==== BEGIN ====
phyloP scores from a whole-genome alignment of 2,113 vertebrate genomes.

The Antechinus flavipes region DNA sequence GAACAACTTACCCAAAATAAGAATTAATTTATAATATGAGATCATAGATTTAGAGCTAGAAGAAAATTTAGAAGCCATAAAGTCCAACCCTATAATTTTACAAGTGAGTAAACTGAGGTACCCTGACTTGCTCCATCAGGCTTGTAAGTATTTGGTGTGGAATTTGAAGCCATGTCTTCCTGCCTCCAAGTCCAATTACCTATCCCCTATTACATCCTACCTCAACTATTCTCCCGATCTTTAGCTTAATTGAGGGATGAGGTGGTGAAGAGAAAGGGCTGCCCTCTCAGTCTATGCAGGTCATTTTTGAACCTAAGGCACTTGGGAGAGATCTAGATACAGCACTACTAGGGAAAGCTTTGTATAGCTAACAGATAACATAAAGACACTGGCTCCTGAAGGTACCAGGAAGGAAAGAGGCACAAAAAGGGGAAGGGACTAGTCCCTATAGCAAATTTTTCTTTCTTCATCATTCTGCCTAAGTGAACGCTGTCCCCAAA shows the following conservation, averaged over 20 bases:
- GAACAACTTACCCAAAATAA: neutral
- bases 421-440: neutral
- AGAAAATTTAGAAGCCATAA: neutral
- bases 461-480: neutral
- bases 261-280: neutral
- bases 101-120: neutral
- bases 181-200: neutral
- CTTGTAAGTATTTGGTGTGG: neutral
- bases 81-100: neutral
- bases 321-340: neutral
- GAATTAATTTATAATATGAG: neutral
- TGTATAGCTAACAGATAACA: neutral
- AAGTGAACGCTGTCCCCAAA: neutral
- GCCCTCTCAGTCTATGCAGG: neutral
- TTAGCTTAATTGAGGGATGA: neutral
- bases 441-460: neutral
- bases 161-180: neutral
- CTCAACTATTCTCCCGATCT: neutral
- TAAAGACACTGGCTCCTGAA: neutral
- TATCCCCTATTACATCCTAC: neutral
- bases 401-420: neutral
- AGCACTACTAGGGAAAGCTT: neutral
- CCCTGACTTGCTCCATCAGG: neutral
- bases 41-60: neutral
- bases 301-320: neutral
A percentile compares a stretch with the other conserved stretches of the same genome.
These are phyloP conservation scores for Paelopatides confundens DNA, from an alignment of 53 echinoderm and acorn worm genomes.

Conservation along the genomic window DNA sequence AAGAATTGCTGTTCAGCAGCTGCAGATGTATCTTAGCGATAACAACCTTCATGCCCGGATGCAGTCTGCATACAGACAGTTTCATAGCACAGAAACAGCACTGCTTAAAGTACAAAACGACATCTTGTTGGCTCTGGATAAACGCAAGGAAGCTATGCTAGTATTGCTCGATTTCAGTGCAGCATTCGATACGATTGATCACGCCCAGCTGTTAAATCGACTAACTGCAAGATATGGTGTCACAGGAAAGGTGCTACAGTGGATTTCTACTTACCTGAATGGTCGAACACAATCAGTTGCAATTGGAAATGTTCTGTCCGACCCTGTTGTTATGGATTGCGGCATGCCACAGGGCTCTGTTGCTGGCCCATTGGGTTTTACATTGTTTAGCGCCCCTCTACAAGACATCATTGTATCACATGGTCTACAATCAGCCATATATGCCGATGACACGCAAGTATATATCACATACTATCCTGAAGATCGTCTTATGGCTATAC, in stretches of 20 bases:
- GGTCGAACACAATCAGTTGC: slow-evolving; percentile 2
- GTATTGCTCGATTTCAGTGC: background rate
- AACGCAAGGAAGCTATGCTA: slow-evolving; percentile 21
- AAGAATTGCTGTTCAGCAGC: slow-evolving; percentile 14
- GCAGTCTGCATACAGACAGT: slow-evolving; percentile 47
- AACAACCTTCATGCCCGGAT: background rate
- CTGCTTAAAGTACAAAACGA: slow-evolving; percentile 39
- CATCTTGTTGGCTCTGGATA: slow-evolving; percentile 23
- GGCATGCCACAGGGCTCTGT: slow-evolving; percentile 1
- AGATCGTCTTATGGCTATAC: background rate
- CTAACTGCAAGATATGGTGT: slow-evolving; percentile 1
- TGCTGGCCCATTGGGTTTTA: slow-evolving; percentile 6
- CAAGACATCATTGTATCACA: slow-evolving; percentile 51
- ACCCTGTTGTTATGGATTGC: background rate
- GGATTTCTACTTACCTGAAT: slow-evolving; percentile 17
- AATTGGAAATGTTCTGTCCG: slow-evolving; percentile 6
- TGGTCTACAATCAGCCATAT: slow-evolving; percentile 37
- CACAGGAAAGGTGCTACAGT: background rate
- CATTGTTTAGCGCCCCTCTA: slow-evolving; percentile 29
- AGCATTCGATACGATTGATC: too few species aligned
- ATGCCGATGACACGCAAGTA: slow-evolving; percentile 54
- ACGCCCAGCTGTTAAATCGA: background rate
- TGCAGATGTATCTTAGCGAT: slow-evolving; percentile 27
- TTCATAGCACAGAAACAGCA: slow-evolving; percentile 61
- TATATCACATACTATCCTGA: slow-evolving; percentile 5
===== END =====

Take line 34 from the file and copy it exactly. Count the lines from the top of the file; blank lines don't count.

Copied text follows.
- AAGAATTGCTGTTCAGCAGC: slow-evolving; percentile 14